Sunday, March 8, 2015

Peltier Beach Ridge Sanctuary

Bill Collins, Executive Director, Thumb Land Conservancy

On June 28, 2010, the Thumb Land Conservancy received ownership of its third nature preserve, the 11.5-acre Peltier Beach Ridge Sanctuary in Fort Gratiot Township, Saint Clair County. The parcel was given to the TLC by Ray and Nancy Peltier to satisfy State of Michigan requirements, then briefly administered through the Michigan Department of Natural Resources and Environment, for the long-term protection of wetland on the property. As with our first preserve, the Dead End Woods Sanctuary in Fort Gratiot, the Peltier Beach Ridge Sanctuary is preserved under a State conservation easement. With my help, the Peltier’s worked out a deal with Dr. Syed Hamzavi to preserve the wetland and adjoining upland on their property as mitigation for wetland to be impacted by an expansion of the Hamzavi Dermatology office in Fort Gratiot. In accepting ownership of the mitigation property from the Peltier’s, the TLC agreed to be responsible for submitting annual monitoring reports to the MDNRE, now the Michigan Department of Environmental Quality again.

Until about 2005, preservation of existing natural wetland was rarely used in Saint Clair County as mitigation, or replacement, for permitted wetland impacts. Most mitigation was attempted through artificial wetland constructed in upland. It’s an expensive and risky way to go, and has nothing to do with the natural history of the area. Construction seems especially senseless when we have all this great natural wetland already here, just setting around getting filled in without permits. Sometimes drained wetlands are restored as mitigation, but usually if a wetland is drained, the owner wants to keep it that way. Preservation of existing wetland as mitigation through the DEQ can be difficult, because it must be considered high quality, or must have exceptional functions, and must be preserved at a 10 to 1 replacement ratio. That means, for every acre of wetland filled or otherwise eliminated, 10 acres of wetland must be preserved. That made preservation hard to compete with constructed or restored wetland, until about 2008 when development and land prices dropped significantly. Then, some landowners actually welcomed the idea of selling their land for preservation. It was a real twist, one that I never expected to see. Since then, preservation has been the way to go for wetland mitigation.       

The Peltier Beach Ridge Sanctuary is located a few hundred feet south of the end of West Montevista Drive, south of Metcalf Road, and along the east side of the Detroit Water Board property. The intake pipes from Lake Huron for the Detroit Water facility are very near the north property line. Also just north is the Galbraith Plant Preserve owned by the Michigan Nature Association, and four small lots north of the MNA preserve, owned by the Saint Clair County Drain Commissioner to be preserved as wetland mitigation for a future project. Although some people use the Detroit Water line property to enter the sanctuary from East Montevista Drive, the actual entrance is from North Shoreview Drive, just east of the intersection with San Juan Drive.  

Location of the Peltier Beach Ridge Sanctuary. 2010 aerial photograph.

The Peltier Beach Ridge Sanctuary and other land in this area is part of a much larger and ecologically unique beach ridge and swale landscape formed thousands of years ago along portions of the early Great Lakes shoreline as water levels dropped, rose again, and then dropped to modern levels after the last glacial period. The beach ridge and swale landscape in this part of the Thumb is a long, narrow formation within about 1 mile of the Lake Huron shoreline, extending from Port Huron into Sanilac County. The landscape began forming about 11,500 years ago, as the last stages of the Wisconsinan glacier melted back, and early Lake Huron was about 30 feet higher than today. About 1,500 years later, the melting glacier uncovered a new outlet from the Georgian Bay and the water dropped over 400 feet. The massive weight of glacial ice depressed the earth’s crust for thousands of years, but as it melted, the crust slowly rose and continues today. By 4,500 years ago, the drainage outlet from Georgian Bay raised such that early Lake Huron filled to the Lake Nipissing stage and back to the old shoreline of 7,000 years previous. Great Lakes drainage was gradually limited to the Mississippi River through the old Chicago outlet, and then to the Saint Clair River which rapidly down-cut and lowered the Great Lakes to modern levels, leaving a series of beach ridges as the water dropped.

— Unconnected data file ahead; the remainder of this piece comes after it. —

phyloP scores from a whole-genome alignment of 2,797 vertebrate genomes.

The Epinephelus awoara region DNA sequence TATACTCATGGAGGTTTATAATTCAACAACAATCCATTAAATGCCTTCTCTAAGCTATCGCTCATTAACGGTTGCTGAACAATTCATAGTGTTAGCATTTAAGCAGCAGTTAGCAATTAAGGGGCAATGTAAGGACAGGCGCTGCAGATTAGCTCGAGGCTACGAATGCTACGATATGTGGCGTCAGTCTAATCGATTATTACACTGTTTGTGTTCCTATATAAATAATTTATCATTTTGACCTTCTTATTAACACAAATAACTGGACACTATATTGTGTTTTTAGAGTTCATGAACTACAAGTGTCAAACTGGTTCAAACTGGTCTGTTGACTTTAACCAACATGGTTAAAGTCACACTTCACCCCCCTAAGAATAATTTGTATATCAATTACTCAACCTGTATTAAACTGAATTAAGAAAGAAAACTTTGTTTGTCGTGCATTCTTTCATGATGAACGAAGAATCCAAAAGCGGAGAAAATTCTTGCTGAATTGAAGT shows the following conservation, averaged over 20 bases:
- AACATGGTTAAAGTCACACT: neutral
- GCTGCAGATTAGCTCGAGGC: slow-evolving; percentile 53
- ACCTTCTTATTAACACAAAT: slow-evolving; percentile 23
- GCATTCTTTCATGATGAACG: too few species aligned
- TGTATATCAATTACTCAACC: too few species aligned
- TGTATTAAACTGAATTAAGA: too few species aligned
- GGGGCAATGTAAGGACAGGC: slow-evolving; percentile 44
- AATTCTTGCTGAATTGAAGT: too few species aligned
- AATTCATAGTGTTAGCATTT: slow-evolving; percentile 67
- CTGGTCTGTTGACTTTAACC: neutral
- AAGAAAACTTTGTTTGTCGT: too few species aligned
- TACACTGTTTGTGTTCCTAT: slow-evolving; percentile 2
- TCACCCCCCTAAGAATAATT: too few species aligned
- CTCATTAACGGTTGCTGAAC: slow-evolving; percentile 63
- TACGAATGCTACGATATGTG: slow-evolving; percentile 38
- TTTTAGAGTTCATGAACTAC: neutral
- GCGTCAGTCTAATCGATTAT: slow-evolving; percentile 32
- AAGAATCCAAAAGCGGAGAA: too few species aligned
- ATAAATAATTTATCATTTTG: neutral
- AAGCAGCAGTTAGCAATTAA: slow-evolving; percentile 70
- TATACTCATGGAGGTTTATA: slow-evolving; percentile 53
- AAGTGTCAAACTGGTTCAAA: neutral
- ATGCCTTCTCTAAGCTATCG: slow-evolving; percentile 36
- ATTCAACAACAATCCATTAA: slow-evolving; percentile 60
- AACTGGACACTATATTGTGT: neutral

Beach ridge and swale landscape in Fort Gratiot and Burtchville Townships. 1995 aerial photograph.

The plant community and landscape is often referred to as “wooded dune and swale complex”. But unlike the dunes of west Michigan, the western shoreline of Lake Huron was not shaped so much by wind as it was by water. “Beach ridge” is probably a more appropriate descriptive phrase than “dune” for the landscape in the Thumb. As with all of the ridges around the Great Lakes, the sands were first deposited as beaches that gradually rose above the lake influence. Wind was a secondary influence, the non-forested shoreward ridges becoming dunes. The ridges along the southwestern shore of Lake Huron were probably less dune-like as prevailing winds are from the west and diminished by adjoining forest to the west.

The Michigan Natural Features Inventory
considers Great Lakes wooded dune (beach ridge) and swale complex a distinct natural community both statewide and globally because of the unique assemblage of physiographic, soil, and vegetative components that provide high quality habitat for numerous shoreline species. While there are landscapes of similar geologic origin along oceans and seas, the species of the Great Lakes habitat are unique. The MNFI community abstract for wooded dune and swale complex can be found here: